Measuring Value

The process of evaluation, measurement, and verification (EM&V) provides both quantitative and qualitative evidence of the real impacts of energy efficiency programs and measures.

CEE values EM&V as a coherent strategy for ascertaining energy savings, measuring the real benefits of efficiency programs, and justifying and securing public support and funding. Members contribute their collective expertise in developing credible and consistent assessments of program savings and benefits for emerging opportunities. The bottom line: demonstrating the value of new technology and advanced analytics.

Working together to share commonly accepted and credible methods of tracking program performance and attributing energy savings and non-energy benefits to programs, CEE members track demonstrable program accomplishments. New program approaches, for example, behavior, demand revised measurement techniques, and new connected technologies offer new sources of data. Led by specifically tasked working groups and enriched by the ongoing exchange of resources, CEE supports deep understanding of program performance to inform and transform markets.

Members also collaboratively identify and remedy gaps in perception and comprehension, developing new modes of introspective learning. As the size of the energy efficiency industry continues to expand in the US and Canada, the 2015 CEE Annual Industry Report quantifies and demonstrates the value of our collective efficiency efforts.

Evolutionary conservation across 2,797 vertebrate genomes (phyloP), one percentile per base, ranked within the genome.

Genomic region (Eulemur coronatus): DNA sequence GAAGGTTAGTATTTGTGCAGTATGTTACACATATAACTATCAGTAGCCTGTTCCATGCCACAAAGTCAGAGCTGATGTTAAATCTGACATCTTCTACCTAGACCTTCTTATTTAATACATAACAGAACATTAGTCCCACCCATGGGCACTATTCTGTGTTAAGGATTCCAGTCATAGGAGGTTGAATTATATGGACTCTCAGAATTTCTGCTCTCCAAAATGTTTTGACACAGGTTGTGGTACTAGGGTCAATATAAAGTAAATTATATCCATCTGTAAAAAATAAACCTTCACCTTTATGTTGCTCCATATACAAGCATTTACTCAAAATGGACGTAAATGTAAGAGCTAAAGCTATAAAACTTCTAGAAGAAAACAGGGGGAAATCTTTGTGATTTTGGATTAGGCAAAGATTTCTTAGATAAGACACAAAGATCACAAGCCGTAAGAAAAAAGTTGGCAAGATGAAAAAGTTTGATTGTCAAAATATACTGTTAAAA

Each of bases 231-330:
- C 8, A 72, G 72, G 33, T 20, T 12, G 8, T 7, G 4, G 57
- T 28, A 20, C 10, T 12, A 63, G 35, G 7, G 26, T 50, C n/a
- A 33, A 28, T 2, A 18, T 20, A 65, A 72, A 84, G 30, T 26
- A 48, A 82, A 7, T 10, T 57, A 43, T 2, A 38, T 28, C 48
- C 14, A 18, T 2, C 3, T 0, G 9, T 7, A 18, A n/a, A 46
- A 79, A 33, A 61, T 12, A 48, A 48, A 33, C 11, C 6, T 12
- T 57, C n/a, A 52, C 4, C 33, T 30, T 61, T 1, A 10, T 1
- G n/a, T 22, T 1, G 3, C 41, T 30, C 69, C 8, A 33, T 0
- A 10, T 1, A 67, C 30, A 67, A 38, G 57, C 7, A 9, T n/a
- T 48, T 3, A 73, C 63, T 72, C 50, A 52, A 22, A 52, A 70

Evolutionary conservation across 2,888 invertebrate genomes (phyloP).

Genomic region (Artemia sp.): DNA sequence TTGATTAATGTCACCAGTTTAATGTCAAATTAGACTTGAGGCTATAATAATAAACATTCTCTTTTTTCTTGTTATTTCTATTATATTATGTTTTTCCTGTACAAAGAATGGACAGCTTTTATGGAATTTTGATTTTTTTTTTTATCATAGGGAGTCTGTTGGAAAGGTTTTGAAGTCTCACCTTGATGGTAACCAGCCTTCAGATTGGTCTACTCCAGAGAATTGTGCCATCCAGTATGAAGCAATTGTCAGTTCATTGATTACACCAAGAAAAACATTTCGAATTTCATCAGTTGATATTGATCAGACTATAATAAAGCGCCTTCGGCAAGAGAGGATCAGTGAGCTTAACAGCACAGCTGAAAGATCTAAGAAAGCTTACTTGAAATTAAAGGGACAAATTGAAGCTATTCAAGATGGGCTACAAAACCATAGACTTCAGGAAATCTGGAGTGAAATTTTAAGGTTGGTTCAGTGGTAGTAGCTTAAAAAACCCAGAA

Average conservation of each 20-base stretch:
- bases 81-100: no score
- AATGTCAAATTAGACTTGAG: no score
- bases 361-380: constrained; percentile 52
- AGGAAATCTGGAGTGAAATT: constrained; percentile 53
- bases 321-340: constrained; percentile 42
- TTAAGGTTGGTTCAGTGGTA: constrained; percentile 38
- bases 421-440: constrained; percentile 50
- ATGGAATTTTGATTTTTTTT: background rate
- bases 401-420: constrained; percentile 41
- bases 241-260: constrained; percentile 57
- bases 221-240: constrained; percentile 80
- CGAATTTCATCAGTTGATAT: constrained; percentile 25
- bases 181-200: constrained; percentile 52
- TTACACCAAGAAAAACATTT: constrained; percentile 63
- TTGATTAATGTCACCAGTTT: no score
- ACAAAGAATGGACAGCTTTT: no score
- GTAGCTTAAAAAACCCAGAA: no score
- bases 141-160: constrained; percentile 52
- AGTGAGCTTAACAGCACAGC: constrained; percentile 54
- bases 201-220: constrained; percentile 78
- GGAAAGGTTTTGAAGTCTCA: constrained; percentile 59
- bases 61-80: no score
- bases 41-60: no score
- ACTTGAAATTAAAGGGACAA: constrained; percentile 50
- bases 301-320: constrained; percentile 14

Evaluation and Research

Members come to CEE to achieve and claim savings with more accuracy, credibility, and comparability through shared information and research. In 2015, as part of the ongoing Evaluation Planning Criteria Project, members contributed information on the frequency of use and criteria for program evaluations across their portfolios. Sharing standards and coverage requirements with CEE member organizations enables members to understand how their evaluation-planning criteria and coverage compare with those in other jurisdictions; this information can be used to justify existing approaches or support change in ongoing conversations with stakeholders or advocates. A report on these findings is expected in 2016.

It is notable that CEE members incorporate non-energy benefits into their own cost-effectiveness screening practices. Sharing the most credible and accepted methods of quantifying non-energy benefits demonstrates the value of efficiency measures and programs beyond energy savings. Collected member case studies have been disseminated, providing information on the values used for particular non-energy benefits in various jurisdictions, methodology employed, effective arguments used in regulatory proceedings, and good resources to consider. The results have demonstrated that many members have successfully accounted for environmental and health benefits in their cost-effectiveness screening. Members considered updates to practices in their own jurisdictions based on information shared in the case studies.

The Evaluation Working Group identifies opportunities for cross-sector synergies and leverages collaboration opportunities to address key topics and challenges common to both evaluators and program staff. In 2015, the Evaluation Committee joined forces with the Commercial Whole Buildings Performance Committee to develop joint breakout sessions at both CEE Program Meetings; they addressed topics like